click to enlarge Salad Boys
  • Salad Boys

Salad Boys
New Zealand, the other Australia (relax, Salad Boys—joke), isn't exactly known for its musical exports. I mean, you've got Flight of the Conchords, but do comedy acts count? But when something does bubble up from down under the land Down Under, it's good stuff like Tall Dwarfs, Split Enz, The Clean, Garageland, The Naked and Famous, Unknown Mortal Orchestra, the Datsuns—and the Salad Boys. Metalmania (Trouble in Mind), has the most in common with the jangly indie rock of Tall Dwarfs and The Clean. The latter, probably due to influence and experience; the Salad Boys once served as backing band for The Clean's David Kilgour. The group isn't just a bunch of Kilgour acolytes, however. Their memorable, exhilarating songs pull from Hüsker Dü, REM and even My Bloody Valentine for a cocktail of Minneapolis indie rock, jangly Athens college rock and Irish shoegaze that you're gonna love. (Randy Harward) Diabolical Records, 238 S. Edison St., 8 p.m., free, $5 suggested donation,


Coheed & Cambria
  • Coheed & Cambria

Coheed & Cambria
First Kiss ditched the makeup. Then Ozzy pissed away all of his mystery with a reality show. Then Limp Bizkit reunited and nobody held a sawed-off shotgun to Fred Durst's nose and said, "No." Now, post-hardcore/prog quartet Coheed & Cambria—known for heady, technical concept albums with supplemental illustrated reading material—are benching both on The Color Before the Sun (300 Entertainment). Mostly. The chops are there, but this time they're proving they can write an album of great songs. Hardcore fans might carp about it (no fuggin' comic?!), but every tune here is a keeper. So if C&C are bidding to join the mainstream music factory... OK. Thank You Scientist and Silver Snakes open. (Randy Harward) Park City Live, 427 Main St., Park City, 7:30 p.m., $35-$75,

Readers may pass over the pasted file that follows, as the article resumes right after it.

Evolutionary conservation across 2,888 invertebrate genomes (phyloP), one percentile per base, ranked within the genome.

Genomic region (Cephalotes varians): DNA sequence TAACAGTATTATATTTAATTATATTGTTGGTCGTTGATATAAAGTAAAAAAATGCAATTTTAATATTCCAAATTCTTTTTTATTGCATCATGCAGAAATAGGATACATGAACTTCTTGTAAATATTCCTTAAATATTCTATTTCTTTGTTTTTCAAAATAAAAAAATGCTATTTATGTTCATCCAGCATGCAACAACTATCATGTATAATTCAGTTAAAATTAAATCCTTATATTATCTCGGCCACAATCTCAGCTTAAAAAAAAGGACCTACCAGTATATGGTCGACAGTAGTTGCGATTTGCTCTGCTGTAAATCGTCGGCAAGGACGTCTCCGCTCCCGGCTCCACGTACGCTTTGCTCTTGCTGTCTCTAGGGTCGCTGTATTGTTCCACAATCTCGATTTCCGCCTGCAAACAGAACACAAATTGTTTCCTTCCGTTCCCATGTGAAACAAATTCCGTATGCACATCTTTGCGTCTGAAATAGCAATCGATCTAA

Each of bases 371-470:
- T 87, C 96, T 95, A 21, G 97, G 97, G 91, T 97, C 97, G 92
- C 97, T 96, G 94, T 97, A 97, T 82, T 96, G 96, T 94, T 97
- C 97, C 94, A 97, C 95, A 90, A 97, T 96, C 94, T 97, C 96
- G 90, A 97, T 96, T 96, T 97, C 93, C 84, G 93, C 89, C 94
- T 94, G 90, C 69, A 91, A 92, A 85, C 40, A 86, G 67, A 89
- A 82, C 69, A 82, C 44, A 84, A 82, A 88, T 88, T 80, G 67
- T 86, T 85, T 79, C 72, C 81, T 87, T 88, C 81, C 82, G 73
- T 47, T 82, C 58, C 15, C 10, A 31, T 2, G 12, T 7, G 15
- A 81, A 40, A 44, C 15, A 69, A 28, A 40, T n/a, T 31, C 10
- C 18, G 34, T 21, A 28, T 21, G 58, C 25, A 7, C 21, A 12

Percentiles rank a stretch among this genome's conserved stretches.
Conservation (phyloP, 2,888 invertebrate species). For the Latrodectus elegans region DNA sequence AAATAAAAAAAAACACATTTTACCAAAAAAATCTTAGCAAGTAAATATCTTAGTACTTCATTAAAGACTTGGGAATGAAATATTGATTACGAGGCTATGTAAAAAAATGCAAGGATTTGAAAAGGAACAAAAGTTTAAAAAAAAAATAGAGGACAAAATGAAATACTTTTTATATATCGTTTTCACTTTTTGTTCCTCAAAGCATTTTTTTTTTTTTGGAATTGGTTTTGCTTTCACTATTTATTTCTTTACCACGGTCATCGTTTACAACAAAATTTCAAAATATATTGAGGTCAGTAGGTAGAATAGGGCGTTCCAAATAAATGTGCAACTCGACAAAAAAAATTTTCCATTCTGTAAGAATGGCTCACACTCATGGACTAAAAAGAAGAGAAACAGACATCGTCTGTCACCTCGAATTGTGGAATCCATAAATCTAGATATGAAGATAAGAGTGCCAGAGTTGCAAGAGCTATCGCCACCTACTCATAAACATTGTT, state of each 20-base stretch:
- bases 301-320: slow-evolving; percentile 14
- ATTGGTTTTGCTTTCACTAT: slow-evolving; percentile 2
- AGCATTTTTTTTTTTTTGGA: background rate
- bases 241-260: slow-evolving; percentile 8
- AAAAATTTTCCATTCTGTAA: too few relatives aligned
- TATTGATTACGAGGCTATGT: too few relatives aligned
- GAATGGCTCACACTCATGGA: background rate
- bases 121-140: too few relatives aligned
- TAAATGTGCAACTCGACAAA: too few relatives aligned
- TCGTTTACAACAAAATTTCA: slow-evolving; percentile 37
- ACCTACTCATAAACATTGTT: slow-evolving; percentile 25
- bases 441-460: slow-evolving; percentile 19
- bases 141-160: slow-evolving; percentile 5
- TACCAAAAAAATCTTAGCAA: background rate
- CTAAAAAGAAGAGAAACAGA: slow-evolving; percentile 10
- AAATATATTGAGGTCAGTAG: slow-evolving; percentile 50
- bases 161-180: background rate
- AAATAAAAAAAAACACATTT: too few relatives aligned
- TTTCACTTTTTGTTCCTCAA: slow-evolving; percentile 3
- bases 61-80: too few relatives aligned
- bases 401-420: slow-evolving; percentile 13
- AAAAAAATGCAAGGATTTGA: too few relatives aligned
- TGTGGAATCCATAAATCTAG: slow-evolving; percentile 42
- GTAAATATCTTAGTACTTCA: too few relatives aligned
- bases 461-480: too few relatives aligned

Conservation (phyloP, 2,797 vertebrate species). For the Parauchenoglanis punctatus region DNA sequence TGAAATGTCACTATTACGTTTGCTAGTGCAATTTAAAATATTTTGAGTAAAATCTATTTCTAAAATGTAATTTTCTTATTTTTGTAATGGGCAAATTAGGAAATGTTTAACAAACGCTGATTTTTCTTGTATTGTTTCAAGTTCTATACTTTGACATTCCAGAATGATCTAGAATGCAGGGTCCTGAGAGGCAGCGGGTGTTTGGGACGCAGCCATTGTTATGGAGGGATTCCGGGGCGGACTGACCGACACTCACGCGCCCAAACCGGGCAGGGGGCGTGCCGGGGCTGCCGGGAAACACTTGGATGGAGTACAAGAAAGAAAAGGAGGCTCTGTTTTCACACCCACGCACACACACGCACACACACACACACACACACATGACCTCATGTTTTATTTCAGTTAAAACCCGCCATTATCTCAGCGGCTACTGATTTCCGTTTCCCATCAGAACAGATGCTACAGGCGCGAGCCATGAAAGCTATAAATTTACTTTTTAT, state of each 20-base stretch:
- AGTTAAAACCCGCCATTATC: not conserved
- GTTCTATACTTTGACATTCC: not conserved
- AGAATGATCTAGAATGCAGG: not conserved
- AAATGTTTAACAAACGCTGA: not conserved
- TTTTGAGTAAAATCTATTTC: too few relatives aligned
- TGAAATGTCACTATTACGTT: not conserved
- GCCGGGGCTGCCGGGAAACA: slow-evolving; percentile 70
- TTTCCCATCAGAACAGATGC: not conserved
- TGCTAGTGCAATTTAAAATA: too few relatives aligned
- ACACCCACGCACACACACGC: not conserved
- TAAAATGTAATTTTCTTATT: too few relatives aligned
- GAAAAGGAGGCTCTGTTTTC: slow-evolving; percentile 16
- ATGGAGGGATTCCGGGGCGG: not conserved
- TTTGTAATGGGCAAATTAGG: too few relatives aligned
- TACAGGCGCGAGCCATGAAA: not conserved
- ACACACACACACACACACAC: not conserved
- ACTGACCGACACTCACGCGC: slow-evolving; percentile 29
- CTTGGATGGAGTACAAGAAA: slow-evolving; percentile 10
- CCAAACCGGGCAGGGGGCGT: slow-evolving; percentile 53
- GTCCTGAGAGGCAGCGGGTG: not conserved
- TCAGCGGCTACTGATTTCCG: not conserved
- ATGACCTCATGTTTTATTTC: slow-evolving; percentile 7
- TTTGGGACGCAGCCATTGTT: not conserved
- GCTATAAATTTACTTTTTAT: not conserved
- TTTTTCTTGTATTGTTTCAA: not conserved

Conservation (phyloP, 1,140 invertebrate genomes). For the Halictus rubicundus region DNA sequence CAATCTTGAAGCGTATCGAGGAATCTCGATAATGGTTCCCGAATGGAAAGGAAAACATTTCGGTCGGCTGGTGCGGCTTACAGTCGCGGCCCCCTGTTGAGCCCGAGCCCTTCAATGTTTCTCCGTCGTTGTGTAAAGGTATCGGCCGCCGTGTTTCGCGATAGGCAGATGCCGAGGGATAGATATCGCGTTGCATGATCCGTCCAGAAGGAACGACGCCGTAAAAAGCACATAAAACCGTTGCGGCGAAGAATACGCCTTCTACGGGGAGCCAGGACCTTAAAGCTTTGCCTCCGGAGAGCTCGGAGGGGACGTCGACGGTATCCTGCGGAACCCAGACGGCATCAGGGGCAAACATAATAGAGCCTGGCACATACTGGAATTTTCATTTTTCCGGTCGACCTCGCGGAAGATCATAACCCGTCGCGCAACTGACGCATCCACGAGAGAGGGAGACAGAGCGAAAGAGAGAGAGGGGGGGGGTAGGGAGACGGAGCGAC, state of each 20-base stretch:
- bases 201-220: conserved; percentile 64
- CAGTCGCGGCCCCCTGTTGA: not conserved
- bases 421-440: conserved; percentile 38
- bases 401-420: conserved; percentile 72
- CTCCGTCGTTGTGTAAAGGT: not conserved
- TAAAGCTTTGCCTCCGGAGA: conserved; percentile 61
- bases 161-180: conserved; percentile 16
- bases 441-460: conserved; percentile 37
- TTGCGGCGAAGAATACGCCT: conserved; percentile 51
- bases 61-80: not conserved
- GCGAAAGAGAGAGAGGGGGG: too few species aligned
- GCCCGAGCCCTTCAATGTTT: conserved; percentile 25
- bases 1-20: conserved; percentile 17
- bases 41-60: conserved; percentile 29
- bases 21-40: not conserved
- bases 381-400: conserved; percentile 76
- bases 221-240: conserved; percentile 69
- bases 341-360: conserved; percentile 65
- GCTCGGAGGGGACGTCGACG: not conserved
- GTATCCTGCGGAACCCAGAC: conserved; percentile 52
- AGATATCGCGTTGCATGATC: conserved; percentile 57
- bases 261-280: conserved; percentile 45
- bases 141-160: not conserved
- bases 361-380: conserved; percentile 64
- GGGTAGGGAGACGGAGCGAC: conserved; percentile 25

click to enlarge Chvrches
  • Chvrches

Chvrches has the electropop world in the palms of their hands. Their debut album, The Bones of What You Believe, thrust the Glaswegian trio into the spotlight, as frontwoman Lauren Mayberry's eloquent response to sexism gained her much respect. The band's latest album, Every Open Eye (Glassnote), is a continuation of their unique, distinctive sound, which is the pinnacle of the new trend in synthpop of minimalist techniques and introspective lyrics. Hundreds of shows in the last two years have helped the band build up an even bigger fanbase that still grows at a fantastic pace. Mansionair opens. (Doug Brian) The Complex, 536 W. 100 South, 7 p.m., $25 in advance, $28 day of show,


Moon Hooch
  • Moon Hooch

Beats Antique, Moon Hooch
Sitting somewhere between club music, film scores and the wacko gypsy sounds of Gogol Bordello, Bay Area experimental electronic trio Beats Antique is unlike anything you've heard before. Hop on YouTube and grab the legal download of their 2014 release A Thousand Faces: Act II (Antique Records) and hear for yourself. (You can stream Act I if you're not into the whole non-sequential thing.) Then look up all four parts of the group's 2015 release, Creature Carnival: Live Denver, CO and Asheville, NC and see that there's as much to see at the show as hear. Openers Moon Hooch, touring behind last year's This Is Cave Music (Hornblow/Palmetto), are likewise sonically and visually interesting—they're a sax-sax-drums power trio that incorporates electronics and stuff like, I dunno, traffic cones in their positively kickass jazz-fusion sound. If you're in the mood for something truly different, get on up the canyon for this show. (Randy Harward) Park City Live, 427 Main St., 9 p.m., $27-60,